Praise for Romance of the Snob Squad: "[Full of] laughter and tenderness... [readers] will recognize the dreams of glamour and the painful farce at home and school. - Booklist"
[The] wry, wisecracking first-person narration is even funnier in this book... the characters, already solidly realized previously, are even better developed this time around." -
Fans of Peters's earlier Snob Squad books will want to read this one, too." -
School Library Journal
In this cute sequel to Revenge of the Snob Squad, sixth graders Jenny, Max, Prairie, and Lydia experience the joys and pitfalls of first love. The girls try to fix Prairie up with Hugh Torkerson, aka "Tork the Dork", and try to win the science lab with a finicky rat. Glamour photos, a mysteriously disappearing science notebook, and assorted crushes on boys contribute to this amusing read.
Children's Literature - Rebecca Joseph
Gr 3-6A book that attempts to put the fun back in dysfunctional. Jenny is an overweight adolescent with an anorexic sister. Their eating disorders are symptomatic of their parents constant arguing. The whole family participates in various types of therapy, none of which seem to help. At school, Jenny is part of the Snob Squad, a group of four misfits. When Prairie, her fellow Snob Squadder who stutters and has an artificial foot, wishes Hugh Torkerson would ask her to the sixth-grade dance, the girls try various tactics to unite the couple. They finally get Hughs and everyone elses attention with their Pavlovian Extreme Rat-o-rama science project, in which a rat runs through a homemade maze chasing various bits of food. Unfortunately, Harley succumbs to overeating, causing Jenny to confront her own eating disorder. The plot is too neatly wrapped up when Jenny and her sister plan a dinner date for their parents to solve their marital problems. The characters seem real enough and readers will relate to some of the events, but the pat ending is too simplistic and the issues are glossed over. While fans of Peterss earlier Snob Squad books (Little, Brown) will want to read this one, too, Richard Moshers The Taxi Navigator (Philomel, 1996) is a more thought-provoking story about a child who must deal with quarreling parents.Linda L. Plevak, Alamo Area Library System, San Antonio, TX Copyright 1999 Cahners Business Information.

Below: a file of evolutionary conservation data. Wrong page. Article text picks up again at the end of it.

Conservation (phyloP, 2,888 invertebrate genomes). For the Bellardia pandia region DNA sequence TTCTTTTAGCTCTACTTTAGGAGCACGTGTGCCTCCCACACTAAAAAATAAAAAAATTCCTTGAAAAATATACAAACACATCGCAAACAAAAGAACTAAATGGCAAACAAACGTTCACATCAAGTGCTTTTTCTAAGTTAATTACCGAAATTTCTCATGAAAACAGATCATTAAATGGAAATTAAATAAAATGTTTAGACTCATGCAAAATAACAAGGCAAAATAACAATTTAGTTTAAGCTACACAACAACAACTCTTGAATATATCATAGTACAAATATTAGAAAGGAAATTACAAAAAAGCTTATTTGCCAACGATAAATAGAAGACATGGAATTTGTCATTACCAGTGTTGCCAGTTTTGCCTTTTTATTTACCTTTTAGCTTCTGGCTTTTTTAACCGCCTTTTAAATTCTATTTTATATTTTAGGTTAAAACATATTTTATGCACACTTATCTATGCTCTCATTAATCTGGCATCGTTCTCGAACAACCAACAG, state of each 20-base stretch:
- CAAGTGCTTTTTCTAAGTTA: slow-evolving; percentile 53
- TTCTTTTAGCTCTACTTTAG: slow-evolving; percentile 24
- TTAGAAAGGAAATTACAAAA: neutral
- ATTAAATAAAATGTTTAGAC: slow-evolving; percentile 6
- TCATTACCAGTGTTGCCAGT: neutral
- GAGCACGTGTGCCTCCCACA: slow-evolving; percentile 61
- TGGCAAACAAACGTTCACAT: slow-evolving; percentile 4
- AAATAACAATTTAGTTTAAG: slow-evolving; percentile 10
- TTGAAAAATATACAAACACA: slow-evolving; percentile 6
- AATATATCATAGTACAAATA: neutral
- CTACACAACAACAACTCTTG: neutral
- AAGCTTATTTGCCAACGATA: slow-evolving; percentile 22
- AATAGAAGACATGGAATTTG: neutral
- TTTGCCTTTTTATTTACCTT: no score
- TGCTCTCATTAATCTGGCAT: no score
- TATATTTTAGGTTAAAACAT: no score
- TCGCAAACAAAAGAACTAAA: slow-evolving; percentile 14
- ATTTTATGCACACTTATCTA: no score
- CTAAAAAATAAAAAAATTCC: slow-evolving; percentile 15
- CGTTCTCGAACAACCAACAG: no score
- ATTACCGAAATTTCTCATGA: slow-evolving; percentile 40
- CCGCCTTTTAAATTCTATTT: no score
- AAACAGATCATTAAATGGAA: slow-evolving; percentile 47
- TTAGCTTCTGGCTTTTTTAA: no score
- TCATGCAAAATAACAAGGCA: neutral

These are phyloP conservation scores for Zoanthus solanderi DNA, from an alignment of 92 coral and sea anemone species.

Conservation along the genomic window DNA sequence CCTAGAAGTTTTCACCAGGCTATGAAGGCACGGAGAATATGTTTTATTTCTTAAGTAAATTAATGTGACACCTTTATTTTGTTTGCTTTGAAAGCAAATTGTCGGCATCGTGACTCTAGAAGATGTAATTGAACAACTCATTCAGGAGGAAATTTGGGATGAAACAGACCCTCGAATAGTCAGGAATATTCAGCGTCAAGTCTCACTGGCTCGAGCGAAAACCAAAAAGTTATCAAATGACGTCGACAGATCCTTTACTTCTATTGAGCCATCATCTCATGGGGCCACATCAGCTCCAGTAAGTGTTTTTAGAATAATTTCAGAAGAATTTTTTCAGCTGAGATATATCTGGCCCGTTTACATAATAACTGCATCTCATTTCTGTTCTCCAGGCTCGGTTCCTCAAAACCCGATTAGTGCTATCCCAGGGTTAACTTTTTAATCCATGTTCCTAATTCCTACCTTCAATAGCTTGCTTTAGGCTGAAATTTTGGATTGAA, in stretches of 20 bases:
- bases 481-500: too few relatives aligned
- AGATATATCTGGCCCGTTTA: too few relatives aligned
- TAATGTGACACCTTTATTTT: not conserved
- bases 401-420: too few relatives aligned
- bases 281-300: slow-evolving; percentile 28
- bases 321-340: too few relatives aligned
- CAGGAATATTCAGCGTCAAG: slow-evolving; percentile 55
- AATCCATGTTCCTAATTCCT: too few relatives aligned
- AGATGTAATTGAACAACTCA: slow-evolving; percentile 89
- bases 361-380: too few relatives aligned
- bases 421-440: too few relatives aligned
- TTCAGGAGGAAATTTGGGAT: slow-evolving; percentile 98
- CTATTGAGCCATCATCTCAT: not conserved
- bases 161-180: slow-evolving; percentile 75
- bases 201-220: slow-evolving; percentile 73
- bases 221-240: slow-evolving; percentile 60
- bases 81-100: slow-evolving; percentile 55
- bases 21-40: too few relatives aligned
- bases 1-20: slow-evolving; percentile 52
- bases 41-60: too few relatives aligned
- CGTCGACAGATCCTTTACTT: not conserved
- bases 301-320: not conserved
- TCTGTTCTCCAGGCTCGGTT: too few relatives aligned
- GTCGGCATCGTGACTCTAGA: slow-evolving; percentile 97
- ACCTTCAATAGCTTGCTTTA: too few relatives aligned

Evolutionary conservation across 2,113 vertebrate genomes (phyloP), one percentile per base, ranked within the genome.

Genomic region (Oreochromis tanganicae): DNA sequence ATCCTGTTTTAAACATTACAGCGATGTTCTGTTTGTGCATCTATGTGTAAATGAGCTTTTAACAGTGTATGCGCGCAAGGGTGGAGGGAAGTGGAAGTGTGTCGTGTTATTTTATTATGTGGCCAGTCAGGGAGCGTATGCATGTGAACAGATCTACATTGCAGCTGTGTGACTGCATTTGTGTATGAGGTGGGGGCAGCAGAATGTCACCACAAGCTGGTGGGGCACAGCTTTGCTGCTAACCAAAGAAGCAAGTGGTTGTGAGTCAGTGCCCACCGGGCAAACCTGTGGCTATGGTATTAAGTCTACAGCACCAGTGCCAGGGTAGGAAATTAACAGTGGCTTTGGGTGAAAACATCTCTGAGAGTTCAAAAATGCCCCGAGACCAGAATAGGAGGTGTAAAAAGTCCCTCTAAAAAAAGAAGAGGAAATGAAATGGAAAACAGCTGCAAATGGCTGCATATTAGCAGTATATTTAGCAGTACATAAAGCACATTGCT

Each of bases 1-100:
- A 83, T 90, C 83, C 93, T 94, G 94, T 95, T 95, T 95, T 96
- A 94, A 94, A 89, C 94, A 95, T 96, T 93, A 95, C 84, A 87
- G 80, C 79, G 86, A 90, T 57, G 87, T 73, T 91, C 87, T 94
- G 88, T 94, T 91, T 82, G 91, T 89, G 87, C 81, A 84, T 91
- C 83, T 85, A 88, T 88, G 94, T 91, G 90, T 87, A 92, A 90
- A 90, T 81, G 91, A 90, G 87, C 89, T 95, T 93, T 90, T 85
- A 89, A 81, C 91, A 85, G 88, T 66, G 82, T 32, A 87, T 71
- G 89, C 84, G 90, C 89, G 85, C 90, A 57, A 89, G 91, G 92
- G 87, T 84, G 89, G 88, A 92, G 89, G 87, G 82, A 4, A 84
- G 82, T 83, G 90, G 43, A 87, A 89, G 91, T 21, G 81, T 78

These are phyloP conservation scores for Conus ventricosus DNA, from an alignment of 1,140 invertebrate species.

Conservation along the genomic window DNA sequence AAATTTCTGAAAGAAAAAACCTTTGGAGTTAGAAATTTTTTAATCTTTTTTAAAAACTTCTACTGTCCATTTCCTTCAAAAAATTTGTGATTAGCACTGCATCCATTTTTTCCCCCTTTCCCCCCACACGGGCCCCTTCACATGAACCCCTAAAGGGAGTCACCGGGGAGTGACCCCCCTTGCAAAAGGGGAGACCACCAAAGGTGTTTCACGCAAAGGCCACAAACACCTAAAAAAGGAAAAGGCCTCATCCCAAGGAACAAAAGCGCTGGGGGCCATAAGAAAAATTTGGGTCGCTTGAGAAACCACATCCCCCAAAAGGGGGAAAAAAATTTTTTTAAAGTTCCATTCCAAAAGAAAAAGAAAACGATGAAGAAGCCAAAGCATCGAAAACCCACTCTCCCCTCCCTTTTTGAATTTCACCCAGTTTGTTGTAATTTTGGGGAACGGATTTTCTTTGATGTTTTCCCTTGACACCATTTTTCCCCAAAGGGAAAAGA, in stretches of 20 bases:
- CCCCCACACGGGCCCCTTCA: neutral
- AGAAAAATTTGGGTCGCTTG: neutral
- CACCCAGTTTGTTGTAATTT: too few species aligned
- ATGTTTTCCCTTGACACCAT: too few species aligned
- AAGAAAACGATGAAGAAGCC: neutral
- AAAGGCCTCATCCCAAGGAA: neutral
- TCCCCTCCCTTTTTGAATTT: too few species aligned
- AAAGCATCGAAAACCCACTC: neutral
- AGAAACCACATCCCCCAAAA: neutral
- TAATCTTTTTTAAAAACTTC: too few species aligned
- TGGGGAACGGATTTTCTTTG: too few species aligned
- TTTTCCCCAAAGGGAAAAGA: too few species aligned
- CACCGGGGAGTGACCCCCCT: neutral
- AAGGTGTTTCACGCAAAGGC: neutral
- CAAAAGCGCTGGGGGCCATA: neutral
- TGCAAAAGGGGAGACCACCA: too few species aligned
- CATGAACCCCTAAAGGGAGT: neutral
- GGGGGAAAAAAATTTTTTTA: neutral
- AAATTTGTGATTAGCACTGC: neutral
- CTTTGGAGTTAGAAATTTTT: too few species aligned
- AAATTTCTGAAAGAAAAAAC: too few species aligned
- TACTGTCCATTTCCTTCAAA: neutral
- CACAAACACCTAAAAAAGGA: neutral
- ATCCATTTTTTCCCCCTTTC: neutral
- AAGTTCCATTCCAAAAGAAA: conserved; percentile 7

The Snob Squad is back (Revenge of the Snob Squad, 1998) and this time the four elementary-age outcasts need to come up with a project for the science fair. Although, in this group, science is nobody's best subject, a rat that Max captured in her family's junkyard provides inspiration, and they create an obstacle course for a study in rat motivation. It doesn't take Jennywhose wry, wisecracking first-person narration is even funnier in this booklong to figure out that what motivates the rat is the same thing that motivates her: food. She's secretly sweet on Kevin Rooney, a fact that provides some counter-motivation; meanwhile, shy Prairie confesses that she likes computer-geek Hugh Torkerson. The squad rallies, especially since Hugh and Kevin are on a science-fair team with the girls' rivals, Ashley and Melanie. The book becomes strained when the problems become more serious; Jenny, the squad's leader, has a dysfunctional family, with estranged parents and an obsessive-compulsive, anorexic sister. The glib tone never meshes with such somber material, and the resolutions come abruptly. Fortunately, the characters, already solidly realized previously, are even better developed this time around, while the sweetly awkward first-time alliances with members of the opposite sex are nicely done. Most readers will skate over the rough spots for this well-paced novel and its many funny moments. (Fiction. 8-12) .